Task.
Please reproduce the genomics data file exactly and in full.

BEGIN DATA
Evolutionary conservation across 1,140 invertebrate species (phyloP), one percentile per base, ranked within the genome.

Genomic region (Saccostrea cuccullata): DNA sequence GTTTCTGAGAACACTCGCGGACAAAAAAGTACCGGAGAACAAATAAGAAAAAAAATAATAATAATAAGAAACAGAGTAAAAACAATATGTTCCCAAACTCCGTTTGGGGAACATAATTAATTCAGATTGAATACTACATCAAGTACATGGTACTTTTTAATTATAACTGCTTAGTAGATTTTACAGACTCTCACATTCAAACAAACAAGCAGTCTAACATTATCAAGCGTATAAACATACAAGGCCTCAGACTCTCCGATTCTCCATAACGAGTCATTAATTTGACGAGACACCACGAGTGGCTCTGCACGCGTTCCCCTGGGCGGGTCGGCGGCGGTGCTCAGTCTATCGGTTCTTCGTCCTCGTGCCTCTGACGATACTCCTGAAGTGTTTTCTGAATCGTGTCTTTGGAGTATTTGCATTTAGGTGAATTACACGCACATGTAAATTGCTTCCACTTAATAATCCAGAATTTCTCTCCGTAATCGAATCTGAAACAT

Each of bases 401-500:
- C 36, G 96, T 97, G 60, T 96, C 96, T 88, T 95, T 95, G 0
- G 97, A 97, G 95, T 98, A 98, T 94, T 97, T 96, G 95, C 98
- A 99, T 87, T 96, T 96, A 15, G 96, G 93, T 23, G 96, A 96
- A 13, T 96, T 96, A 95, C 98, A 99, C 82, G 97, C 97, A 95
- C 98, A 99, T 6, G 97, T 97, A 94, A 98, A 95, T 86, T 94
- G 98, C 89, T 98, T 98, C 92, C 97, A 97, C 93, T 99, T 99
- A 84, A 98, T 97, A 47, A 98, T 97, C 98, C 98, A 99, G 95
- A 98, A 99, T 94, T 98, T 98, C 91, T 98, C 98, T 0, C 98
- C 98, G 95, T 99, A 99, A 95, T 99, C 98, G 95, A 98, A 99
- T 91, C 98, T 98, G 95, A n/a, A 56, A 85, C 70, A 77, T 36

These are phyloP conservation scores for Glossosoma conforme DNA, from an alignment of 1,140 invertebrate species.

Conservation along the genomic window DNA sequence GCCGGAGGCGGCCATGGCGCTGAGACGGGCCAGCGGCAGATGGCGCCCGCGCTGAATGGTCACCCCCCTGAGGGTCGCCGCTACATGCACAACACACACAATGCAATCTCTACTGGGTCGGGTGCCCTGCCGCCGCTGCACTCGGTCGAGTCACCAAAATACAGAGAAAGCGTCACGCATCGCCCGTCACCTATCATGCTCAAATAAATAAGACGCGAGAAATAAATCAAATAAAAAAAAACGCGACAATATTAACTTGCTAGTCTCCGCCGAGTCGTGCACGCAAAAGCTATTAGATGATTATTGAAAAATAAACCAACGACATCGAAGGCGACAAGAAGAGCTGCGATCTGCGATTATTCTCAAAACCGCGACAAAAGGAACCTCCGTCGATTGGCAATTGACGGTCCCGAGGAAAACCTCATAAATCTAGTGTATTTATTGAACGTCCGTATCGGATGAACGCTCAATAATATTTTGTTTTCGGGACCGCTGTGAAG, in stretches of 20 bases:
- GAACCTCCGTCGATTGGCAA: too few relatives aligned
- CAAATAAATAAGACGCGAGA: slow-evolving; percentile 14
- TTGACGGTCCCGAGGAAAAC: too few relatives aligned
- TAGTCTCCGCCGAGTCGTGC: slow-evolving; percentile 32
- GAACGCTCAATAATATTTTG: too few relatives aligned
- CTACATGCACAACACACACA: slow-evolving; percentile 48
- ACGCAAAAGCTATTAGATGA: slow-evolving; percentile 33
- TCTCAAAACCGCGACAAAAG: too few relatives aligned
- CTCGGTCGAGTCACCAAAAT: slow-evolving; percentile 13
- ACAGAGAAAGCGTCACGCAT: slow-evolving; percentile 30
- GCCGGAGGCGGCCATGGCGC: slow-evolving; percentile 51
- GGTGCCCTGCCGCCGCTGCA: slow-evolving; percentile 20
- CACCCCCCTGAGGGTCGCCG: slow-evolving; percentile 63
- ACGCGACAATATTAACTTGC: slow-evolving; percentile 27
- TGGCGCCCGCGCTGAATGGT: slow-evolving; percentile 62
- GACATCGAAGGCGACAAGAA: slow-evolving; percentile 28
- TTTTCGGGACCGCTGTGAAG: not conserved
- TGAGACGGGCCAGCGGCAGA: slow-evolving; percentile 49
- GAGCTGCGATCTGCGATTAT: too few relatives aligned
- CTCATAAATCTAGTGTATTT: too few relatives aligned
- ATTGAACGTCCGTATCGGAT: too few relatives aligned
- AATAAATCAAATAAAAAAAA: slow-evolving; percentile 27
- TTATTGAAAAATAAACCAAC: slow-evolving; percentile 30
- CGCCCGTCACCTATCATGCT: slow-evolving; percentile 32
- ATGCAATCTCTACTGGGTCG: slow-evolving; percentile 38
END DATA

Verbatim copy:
Evolutionary conservation across 1,140 invertebrate species (phyloP), one percentile per base, ranked within the genome.

Genomic region (Saccostrea cuccullata): DNA sequence GTTTCTGAGAACACTCGCGGACAAAAAAGTACCGGAGAACAAATAAGAAAAAAAATAATAATAATAAGAAACAGAGTAAAAACAATATGTTCCCAAACTCCGTTTGGGGAACATAATTAATTCAGATTGAATACTACATCAAGTACATGGTACTTTTTAATTATAACTGCTTAGTAGATTTTACAGACTCTCACATTCAAACAAACAAGCAGTCTAACATTATCAAGCGTATAAACATACAAGGCCTCAGACTCTCCGATTCTCCATAACGAGTCATTAATTTGACGAGACACCACGAGTGGCTCTGCACGCGTTCCCCTGGGCGGGTCGGCGGCGGTGCTCAGTCTATCGGTTCTTCGTCCTCGTGCCTCTGACGATACTCCTGAAGTGTTTTCTGAATCGTGTCTTTGGAGTATTTGCATTTAGGTGAATTACACGCACATGTAAATTGCTTCCACTTAATAATCCAGAATTTCTCTCCGTAATCGAATCTGAAACAT

Each of bases 401-500:
- C 36, G 96, T 97, G 60, T 96, C 96, T 88, T 95, T 95, G 0
- G 97, A 97, G 95, T 98, A 98, T 94, T 97, T 96, G 95, C 98
- A 99, T 87, T 96, T 96, A 15, G 96, G 93, T 23, G 96, A 96
- A 13, T 96, T 96, A 95, C 98, A 99, C 82, G 97, C 97, A 95
- C 98, A 99, T 6, G 97, T 97, A 94, A 98, A 95, T 86, T 94
- G 98, C 89, T 98, T 98, C 92, C 97, A 97, C 93, T 99, T 99
- A 84, A 98, T 97, A 47, A 98, T 97, C 98, C 98, A 99, G 95
- A 98, A 99, T 94, T 98, T 98, C 91, T 98, C 98, T 0, C 98
- C 98, G 95, T 99, A 99, A 95, T 99, C 98, G 95, A 98, A 99
- T 91, C 98, T 98, G 95, A n/a, A 56, A 85, C 70, A 77, T 36

These are phyloP conservation scores for Glossosoma conforme DNA, from an alignment of 1,140 invertebrate species.

Conservation along the genomic window DNA sequence GCCGGAGGCGGCCATGGCGCTGAGACGGGCCAGCGGCAGATGGCGCCCGCGCTGAATGGTCACCCCCCTGAGGGTCGCCGCTACATGCACAACACACACAATGCAATCTCTACTGGGTCGGGTGCCCTGCCGCCGCTGCACTCGGTCGAGTCACCAAAATACAGAGAAAGCGTCACGCATCGCCCGTCACCTATCATGCTCAAATAAATAAGACGCGAGAAATAAATCAAATAAAAAAAAACGCGACAATATTAACTTGCTAGTCTCCGCCGAGTCGTGCACGCAAAAGCTATTAGATGATTATTGAAAAATAAACCAACGACATCGAAGGCGACAAGAAGAGCTGCGATCTGCGATTATTCTCAAAACCGCGACAAAAGGAACCTCCGTCGATTGGCAATTGACGGTCCCGAGGAAAACCTCATAAATCTAGTGTATTTATTGAACGTCCGTATCGGATGAACGCTCAATAATATTTTGTTTTCGGGACCGCTGTGAAG, in stretches of 20 bases:
- GAACCTCCGTCGATTGGCAA: too few relatives aligned
- CAAATAAATAAGACGCGAGA: slow-evolving; percentile 14
- TTGACGGTCCCGAGGAAAAC: too few relatives aligned
- TAGTCTCCGCCGAGTCGTGC: slow-evolving; percentile 32
- GAACGCTCAATAATATTTTG: too few relatives aligned
- CTACATGCACAACACACACA: slow-evolving; percentile 48
- ACGCAAAAGCTATTAGATGA: slow-evolving; percentile 33
- TCTCAAAACCGCGACAAAAG: too few relatives aligned
- CTCGGTCGAGTCACCAAAAT: slow-evolving; percentile 13
- ACAGAGAAAGCGTCACGCAT: slow-evolving; percentile 30
- GCCGGAGGCGGCCATGGCGC: slow-evolving; percentile 51
- GGTGCCCTGCCGCCGCTGCA: slow-evolving; percentile 20
- CACCCCCCTGAGGGTCGCCG: slow-evolving; percentile 63
- ACGCGACAATATTAACTTGC: slow-evolving; percentile 27
- TGGCGCCCGCGCTGAATGGT: slow-evolving; percentile 62
- GACATCGAAGGCGACAAGAA: slow-evolving; percentile 28
- TTTTCGGGACCGCTGTGAAG: not conserved
- TGAGACGGGCCAGCGGCAGA: slow-evolving; percentile 49
- GAGCTGCGATCTGCGATTAT: too few relatives aligned
- CTCATAAATCTAGTGTATTT: too few relatives aligned
- ATTGAACGTCCGTATCGGAT: too few relatives aligned
- AATAAATCAAATAAAAAAAA: slow-evolving; percentile 27
- TTATTGAAAAATAAACCAAC: slow-evolving; percentile 30
- CGCCCGTCACCTATCATGCT: slow-evolving; percentile 32
- ATGCAATCTCTACTGGGTCG: slow-evolving; percentile 38